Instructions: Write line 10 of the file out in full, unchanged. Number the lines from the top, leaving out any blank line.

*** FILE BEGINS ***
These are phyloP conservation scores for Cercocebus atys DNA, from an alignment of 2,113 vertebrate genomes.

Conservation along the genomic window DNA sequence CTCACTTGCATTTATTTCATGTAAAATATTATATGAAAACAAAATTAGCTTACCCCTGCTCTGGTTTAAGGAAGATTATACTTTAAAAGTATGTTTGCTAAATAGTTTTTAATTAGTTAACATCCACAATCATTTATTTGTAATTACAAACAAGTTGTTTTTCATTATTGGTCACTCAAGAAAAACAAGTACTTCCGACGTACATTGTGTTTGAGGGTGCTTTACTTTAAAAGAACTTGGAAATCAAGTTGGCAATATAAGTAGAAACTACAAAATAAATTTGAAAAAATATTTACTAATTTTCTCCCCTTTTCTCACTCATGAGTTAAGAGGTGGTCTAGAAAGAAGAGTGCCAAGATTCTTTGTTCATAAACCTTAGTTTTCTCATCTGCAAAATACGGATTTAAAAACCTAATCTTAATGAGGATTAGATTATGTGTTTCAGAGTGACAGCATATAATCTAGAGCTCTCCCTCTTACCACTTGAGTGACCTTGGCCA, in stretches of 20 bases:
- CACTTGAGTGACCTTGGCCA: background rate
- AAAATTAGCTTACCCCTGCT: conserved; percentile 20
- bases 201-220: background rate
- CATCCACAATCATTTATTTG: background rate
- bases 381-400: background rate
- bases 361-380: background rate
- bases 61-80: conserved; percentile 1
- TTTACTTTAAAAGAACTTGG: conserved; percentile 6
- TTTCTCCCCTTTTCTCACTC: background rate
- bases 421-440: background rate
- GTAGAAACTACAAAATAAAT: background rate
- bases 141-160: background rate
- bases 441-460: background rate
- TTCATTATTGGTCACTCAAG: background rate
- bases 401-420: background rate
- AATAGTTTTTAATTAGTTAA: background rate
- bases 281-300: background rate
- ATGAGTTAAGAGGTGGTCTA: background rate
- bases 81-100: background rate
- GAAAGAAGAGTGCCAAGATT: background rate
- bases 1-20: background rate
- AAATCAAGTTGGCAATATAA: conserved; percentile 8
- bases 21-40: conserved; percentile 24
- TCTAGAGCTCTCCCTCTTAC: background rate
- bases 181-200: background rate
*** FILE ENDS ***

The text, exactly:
- TTTACTTTAAAAGAACTTGG: conserved; percentile 6